Curatio Retreat 2020
“Wounded Hearts Love Best”
Father Justin Kizewski
September 25-27

Homily – Friday Evening

First Reading (Eccl 3:1-11):

There is an appointed time for everything,
and a time for everything under the heavens.
A time to be born, and a time to die;
a time to plant, and a time to uproot the plant.
A time to kill, and a time to heal;
a time to tear down, and a time to build.
A time to weep, and a time to laugh;
a time to mourn, and a time to dance.
A time to scatter stones, and a time to gather them;
a time to embrace, and a time to be far from embraces.
A time to seek, and a time to lose;
a time to keep, and a time to cast away.
A time to rend, and a time to sew;
a time to be silent, and a time to speak.
A time to love, and a time to hate;
a time of war, and a time of peace.
What advantage has the worker from his toil? I have considered the task that God has appointed for the sons of men to be busied about. He has made everything appropriate to its time, and has put the timeless into their hearts, without man’s ever discovering,
from beginning to end, the work which God has done.
A reading from the Holy Gospel, according to Luke:

Once when Jesus was praying in solitude, and the disciples were with him, he asked them, “Who do the crowds say that I am?” They said in reply, “John the Baptist; others, Elijah; still others, ‘One of the ancient prophets has arisen.’” Then he said to them, “But who do you say that I am?” Peter said in reply, “The Christ of God.” He rebuked them and directed them not to tell this to anyone. He said, “The Son of Man must suffer greatly and be rejected by the elders, the chief priests, and the scribes, and be killed and on the third day be raised.” (Lk 9:18-22)

As I prayed about this homily to begin our retreat together, I thought of playing The Byrds’ song, (For Every Season) “Turn! Turn! Turn!” And then I thought better of it and realized maybe there isn’t an appointed time for everything. It has its appropriate spot, just not here. But I would encourage us, if we have time later this evening, to revisit this first reading and the Gospel. Some of them are easily enough understood. “A time to be born, a time to die” … those are definitive times. We are born; we will – all of us – die. None of us get out of this alive, that’s true, but there are lines here that are perhaps more difficult to interpret. A time to kill? … when would that time be? A time to weep, to mourn – we know those … a time to tear down, to scatter?

Whenever we were presented with a difficult passage, the Fathers of the Church would interpret it spiritually – morally – and spiritualize the meaning. So, it’s appropriate for sure, from time to time, to kill sin; to tear down walls that we have built up; to scatter worry and leave it far from us, because the Lord has invited you all here. “Come away with me for a little while,” He’ll say to His apostles. He says that to you. And have this conviction among yourselves that the Holy Spirit has brought you here to encounter the Lord in His Heart, which will be an overriding theme of the weekend. So it’s fitting that we have a votive Mass today dedicated to His Sacred Heart. I’ll have more to say on it later, so I’m not preaching on it now, but His Heart that yearns for you has invited you here to be with Him, to live for a couple of nights, a couple of days, in a house where He lives, to take you away from what otherwise might cause you anxiety. Those will be there when you get back, but for now, to the best we can, we leave them behind.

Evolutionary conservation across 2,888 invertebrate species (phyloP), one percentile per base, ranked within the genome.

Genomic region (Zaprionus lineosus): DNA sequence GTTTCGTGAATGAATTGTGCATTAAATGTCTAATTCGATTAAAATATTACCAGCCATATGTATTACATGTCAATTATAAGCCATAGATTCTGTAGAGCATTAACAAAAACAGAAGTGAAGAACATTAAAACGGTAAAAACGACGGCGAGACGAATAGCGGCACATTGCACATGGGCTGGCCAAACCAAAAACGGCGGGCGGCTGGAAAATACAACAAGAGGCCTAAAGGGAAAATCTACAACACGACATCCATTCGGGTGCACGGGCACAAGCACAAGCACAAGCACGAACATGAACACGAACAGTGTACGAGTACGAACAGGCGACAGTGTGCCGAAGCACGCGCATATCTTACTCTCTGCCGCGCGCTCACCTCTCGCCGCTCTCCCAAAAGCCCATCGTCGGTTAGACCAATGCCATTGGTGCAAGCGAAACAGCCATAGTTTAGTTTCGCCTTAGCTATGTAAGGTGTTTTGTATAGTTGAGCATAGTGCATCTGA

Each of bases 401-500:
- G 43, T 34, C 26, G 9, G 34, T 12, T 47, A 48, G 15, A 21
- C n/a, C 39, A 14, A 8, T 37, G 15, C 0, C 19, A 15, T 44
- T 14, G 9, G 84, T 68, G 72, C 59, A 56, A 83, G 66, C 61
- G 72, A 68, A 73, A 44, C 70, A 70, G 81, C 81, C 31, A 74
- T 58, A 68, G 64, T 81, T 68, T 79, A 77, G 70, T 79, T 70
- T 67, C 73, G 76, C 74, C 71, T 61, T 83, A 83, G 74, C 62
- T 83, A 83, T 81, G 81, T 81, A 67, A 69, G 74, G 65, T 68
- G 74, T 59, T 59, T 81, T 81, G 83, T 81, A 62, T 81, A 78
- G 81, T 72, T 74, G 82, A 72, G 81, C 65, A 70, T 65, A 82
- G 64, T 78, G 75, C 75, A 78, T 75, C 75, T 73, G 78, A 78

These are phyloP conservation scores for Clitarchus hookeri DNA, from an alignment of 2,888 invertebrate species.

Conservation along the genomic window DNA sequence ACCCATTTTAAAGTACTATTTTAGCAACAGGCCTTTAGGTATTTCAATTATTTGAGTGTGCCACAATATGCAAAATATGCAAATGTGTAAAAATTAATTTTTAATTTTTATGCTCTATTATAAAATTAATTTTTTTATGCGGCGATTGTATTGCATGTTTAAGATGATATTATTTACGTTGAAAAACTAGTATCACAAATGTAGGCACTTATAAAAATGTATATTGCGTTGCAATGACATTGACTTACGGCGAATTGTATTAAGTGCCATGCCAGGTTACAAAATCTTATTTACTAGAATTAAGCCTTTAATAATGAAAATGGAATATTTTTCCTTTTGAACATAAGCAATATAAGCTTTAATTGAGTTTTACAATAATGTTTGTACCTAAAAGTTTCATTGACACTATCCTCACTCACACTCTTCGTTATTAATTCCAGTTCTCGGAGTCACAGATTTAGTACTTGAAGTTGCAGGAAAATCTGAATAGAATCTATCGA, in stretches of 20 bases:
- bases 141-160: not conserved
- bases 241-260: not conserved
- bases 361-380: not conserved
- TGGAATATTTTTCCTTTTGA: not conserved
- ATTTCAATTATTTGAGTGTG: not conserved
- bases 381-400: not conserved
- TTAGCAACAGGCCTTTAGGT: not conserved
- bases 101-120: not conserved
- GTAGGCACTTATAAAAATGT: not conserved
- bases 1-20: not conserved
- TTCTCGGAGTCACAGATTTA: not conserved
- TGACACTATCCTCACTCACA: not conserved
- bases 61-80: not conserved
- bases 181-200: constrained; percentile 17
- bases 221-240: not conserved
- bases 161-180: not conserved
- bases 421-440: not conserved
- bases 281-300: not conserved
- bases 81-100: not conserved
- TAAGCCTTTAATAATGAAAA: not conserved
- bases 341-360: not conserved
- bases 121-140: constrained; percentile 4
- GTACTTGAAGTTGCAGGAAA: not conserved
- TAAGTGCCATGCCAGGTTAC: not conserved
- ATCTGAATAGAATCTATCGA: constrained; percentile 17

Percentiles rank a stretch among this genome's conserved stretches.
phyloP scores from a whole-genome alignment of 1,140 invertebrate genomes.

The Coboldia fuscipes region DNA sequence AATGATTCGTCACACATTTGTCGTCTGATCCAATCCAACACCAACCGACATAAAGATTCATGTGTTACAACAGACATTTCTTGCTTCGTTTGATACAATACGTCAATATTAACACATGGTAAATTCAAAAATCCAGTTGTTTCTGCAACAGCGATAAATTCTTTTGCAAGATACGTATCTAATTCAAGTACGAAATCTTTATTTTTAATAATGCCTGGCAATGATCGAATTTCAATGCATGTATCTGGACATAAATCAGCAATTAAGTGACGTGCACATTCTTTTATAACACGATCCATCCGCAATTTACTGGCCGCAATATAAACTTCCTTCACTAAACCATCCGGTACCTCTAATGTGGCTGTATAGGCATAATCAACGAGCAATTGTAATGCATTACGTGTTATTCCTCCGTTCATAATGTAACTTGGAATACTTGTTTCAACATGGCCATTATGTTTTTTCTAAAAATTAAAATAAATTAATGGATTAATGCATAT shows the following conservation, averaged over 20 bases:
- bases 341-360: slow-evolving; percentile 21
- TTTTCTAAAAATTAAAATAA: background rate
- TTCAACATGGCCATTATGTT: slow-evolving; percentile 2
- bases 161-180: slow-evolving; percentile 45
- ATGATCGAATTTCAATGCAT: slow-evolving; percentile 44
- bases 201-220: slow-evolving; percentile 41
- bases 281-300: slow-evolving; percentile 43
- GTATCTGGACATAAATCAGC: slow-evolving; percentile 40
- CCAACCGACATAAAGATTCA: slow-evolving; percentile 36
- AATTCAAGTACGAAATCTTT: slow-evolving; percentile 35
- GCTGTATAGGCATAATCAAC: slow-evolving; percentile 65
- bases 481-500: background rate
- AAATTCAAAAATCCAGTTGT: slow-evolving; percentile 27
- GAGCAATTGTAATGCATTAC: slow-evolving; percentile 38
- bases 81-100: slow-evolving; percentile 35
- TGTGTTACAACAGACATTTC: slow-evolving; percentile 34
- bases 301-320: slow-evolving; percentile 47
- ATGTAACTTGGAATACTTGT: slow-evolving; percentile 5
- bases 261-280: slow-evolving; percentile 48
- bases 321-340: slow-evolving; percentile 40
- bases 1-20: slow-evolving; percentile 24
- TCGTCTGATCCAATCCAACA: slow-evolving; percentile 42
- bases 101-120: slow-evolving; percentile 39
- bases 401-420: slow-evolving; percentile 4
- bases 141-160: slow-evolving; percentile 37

I think the key phrase here in this First Reading is this: that He has put the timeless into their hearts, without one’s every discovering, from beginning to end, the work which God has done. Why is it that God’s work happens so often imperceptibly? It will be this way for this weekend, largely – let’s hope not exclusively – because it would seem to make sense, Lord. Lord, why don’t you give us some sign of Your working? Make Your Presence known, so that … and from time to time, He’ll do that, so that we’re encouraged, so that we’re aware of His Presence, but so often He does something that is uniquely of God. He can make us grow while keeping us small, and that’s impressive, that we could grow in holiness and we could grow in friendship with Him, without hardly knowing it ourselves. In this way, He keeps us small while He helps us grow, and so mirror the one who is the biggest, All Powerful Creator of Heaven and Earth, and also the most humble, the smallest.

Mother Teresa will say the sign of the greatest is that they can make themselves the smallest, and that’s the Kingdom. We have to trust and put it in the context of Providence, and this is why the Lord in the Gospel only talks about His Passion once the apostles have affirmed their faith in His Divinity. “Who do people say that I am?” It’s interesting that they have the same phrases that were in yesterday’s Gospel, but about Herod – the same answers; it’s what people are saying. “Some say John the Baptist; some say Elijah; some say one of the prophets.” “Who do you say that I am?” Well, you’re the Christ; “You’re the Son of the Living God.” Make that your statement of faith.

We all have to answer this for ourselves; who is He for me? Is He Lord, is He God, is He shepherd, is He friend? He is all of those things, but once they affirm His Divinity, they confess His Divinity – Well, You’re God; You’re the Lord – then He says, “Okay, that being established, trust in that, because the next one is hard. I’ll have to go to Jerusalem and suffer at the hands of the chief priests, the elders, and the scribes, and be killed.” In the context of who He is, it can be understood. There is an appointed time for everything, and a time for everything under the heavens. Any difficulty is in the context of His Providence, and we’ll see it as such if we can make that act of faith. You’re God, You’re here, You’re with me … what next?